“We cannot think ourselves justified in Keeping you in suspence, or holding out an expectation, which we have too much reason to fear will prove delusive—and therefore while we tender our best services on this occasion, deem it best to acquaint you (however unpleasant the duty) with the real state of the Business” (DLC:GW).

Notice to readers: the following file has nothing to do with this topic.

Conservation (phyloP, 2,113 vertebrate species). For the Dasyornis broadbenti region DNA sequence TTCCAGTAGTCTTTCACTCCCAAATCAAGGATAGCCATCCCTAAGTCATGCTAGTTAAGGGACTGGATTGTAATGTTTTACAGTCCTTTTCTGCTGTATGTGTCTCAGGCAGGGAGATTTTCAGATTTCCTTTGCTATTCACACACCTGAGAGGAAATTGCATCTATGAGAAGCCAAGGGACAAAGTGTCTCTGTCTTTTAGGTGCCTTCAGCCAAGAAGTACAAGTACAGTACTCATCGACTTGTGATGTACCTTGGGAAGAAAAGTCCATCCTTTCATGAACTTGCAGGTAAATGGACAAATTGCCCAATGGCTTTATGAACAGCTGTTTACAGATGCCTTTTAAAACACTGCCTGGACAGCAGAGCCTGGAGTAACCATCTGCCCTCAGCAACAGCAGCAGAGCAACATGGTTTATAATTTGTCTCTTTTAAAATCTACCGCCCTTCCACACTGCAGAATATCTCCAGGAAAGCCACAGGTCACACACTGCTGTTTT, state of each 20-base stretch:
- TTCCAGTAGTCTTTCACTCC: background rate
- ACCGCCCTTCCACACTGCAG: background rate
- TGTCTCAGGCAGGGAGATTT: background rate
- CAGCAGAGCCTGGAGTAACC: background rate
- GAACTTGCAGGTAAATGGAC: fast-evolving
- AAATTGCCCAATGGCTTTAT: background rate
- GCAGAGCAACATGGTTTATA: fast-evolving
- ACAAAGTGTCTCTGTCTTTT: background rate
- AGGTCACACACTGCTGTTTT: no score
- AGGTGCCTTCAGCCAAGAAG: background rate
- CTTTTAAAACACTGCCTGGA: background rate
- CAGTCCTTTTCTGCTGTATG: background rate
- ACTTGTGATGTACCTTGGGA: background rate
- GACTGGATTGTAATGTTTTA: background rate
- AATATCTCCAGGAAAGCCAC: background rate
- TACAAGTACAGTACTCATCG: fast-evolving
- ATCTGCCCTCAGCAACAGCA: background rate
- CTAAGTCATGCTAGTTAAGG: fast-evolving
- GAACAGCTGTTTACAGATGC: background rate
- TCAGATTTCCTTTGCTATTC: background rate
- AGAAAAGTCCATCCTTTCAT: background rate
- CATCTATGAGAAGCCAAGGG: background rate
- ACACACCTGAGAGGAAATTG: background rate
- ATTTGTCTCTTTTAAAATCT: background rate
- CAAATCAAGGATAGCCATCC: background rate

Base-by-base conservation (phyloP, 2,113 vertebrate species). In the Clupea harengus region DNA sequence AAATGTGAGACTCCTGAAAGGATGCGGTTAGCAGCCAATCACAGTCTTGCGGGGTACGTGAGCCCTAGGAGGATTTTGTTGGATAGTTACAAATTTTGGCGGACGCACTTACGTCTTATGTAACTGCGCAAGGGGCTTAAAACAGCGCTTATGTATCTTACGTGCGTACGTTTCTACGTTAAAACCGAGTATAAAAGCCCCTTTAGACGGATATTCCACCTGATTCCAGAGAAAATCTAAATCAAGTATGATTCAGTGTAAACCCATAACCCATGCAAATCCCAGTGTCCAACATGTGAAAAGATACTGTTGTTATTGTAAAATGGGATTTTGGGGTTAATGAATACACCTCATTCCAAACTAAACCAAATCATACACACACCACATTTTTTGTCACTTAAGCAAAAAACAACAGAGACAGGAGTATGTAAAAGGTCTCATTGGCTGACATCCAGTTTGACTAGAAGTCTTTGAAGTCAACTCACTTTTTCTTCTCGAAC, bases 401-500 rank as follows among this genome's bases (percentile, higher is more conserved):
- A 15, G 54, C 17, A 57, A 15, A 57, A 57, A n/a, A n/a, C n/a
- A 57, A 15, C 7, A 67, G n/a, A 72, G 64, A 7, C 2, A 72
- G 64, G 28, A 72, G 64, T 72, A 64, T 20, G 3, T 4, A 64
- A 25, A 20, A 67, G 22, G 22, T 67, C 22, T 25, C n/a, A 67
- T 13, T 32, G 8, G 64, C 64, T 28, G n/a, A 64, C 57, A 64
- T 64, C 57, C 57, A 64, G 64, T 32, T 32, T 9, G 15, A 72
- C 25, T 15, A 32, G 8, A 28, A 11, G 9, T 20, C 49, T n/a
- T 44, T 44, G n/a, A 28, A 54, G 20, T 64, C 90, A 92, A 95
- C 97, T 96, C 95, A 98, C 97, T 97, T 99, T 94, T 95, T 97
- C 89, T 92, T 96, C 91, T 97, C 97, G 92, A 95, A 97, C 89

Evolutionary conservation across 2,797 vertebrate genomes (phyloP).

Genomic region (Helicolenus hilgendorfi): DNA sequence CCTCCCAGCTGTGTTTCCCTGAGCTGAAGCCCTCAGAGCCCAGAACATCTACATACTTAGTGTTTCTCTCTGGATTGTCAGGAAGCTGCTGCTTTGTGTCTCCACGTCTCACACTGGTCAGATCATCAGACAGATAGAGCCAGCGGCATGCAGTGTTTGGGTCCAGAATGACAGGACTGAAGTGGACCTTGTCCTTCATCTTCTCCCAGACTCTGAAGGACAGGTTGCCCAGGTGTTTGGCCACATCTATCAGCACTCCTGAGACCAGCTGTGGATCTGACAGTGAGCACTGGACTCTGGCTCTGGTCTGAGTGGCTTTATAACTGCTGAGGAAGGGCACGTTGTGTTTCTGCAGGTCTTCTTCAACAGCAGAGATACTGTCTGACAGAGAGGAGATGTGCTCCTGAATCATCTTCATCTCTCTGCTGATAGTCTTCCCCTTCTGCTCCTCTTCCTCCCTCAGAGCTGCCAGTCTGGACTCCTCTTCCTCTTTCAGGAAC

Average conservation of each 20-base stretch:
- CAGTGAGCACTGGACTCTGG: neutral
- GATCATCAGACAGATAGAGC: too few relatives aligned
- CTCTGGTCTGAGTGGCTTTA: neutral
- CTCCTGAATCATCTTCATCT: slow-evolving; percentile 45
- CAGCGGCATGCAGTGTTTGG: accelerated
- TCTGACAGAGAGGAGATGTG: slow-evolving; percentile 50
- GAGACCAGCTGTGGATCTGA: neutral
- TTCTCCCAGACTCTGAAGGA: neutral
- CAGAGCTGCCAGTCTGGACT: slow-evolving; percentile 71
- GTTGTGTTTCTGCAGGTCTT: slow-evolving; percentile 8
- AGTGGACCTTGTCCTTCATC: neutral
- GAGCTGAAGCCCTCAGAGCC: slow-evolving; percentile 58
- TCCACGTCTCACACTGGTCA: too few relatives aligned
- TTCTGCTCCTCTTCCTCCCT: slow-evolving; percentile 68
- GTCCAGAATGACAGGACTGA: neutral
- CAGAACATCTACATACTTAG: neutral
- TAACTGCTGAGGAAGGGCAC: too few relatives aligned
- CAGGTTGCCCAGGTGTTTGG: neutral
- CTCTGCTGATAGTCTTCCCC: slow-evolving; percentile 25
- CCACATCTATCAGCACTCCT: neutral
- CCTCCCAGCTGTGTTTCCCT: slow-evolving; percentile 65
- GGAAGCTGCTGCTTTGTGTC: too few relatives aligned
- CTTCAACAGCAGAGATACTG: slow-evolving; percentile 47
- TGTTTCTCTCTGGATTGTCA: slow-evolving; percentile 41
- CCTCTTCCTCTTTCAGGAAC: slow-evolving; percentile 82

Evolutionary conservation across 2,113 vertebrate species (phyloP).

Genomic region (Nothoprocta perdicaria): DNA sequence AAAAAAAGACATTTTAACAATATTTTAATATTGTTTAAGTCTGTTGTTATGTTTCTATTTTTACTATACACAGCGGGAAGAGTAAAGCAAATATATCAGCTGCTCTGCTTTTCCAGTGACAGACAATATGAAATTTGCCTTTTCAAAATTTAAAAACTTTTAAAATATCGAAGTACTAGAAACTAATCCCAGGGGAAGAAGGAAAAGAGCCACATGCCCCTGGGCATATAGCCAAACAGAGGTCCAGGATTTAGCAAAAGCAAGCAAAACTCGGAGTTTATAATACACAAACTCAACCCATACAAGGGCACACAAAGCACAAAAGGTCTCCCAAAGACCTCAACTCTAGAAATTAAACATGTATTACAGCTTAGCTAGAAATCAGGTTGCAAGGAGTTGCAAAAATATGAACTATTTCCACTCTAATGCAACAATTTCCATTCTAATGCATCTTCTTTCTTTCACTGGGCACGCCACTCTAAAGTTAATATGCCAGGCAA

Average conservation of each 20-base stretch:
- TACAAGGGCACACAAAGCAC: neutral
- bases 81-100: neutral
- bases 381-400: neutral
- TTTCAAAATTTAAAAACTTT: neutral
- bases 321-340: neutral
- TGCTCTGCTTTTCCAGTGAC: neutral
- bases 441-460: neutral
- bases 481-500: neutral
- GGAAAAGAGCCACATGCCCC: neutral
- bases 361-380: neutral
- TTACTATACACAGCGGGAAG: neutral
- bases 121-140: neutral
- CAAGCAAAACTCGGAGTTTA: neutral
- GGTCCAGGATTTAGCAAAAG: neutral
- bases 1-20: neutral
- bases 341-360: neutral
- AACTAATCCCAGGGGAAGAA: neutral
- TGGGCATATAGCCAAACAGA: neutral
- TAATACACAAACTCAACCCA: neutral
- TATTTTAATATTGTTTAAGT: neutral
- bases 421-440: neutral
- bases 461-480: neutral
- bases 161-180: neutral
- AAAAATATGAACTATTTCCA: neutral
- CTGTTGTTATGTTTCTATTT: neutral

Lee’s letter to the board reads: “We had the honor of receiving your letter of the 7th Instant at 6 oClock last evening the subject is of a most serious and alarming nature and you may rely upon our immediate attention to it. Every exertion shall be made on our part to extricate the Army from its present difficulties & distress. We however cannot avoid expressing our astonishment on hearing the Magazines are in such an exhausted State, after the numberless accounts received of plentiful Supplies being received at Camp, these accounts we must observe were not officially given, but they however came thro’ such a variety of Channels, we thought them entitled to some credit, especially as we had received nothing contradictory from Congress your Honorable Board or the Genl. We again beg you to be assured that we will make every effort to send forward to Camp all the flour that is or may be collected, without loss of time” (DLC:GW). To encourage county commissioners, the Maryland Council circulated an extract from the Board of War’s letter of 7 March: “We are alarmed and most feelingly distressed at the Accounts we have just received from the Commissary General of Issues, of the State of the Magazines of Provisions at Camp. Unless the Speediest Relief is afforded it is by no Means improbable that the Army will be obliged to disband the Vicinity of the Camp and indeed the whole State of [J]ersey being exhausted by its Exertions for the Supply of the Troops this winter. We have therefore most earnestly to request the Assistance of your Excellency and the Honorable Council upon this disagreeable Exigency and we beg you will cause as much Flour as possible to be forwarded that the Distress likely to fall on the Army and the dangerous Consequences which may probably attend it, may be prevented” (Md. Archives description begins Archives of Maryland. 72 vols. Baltimore, 1883–1972. description ends , 43:107; see also Circular to the New Jersey Magistrates, 7 Jan.).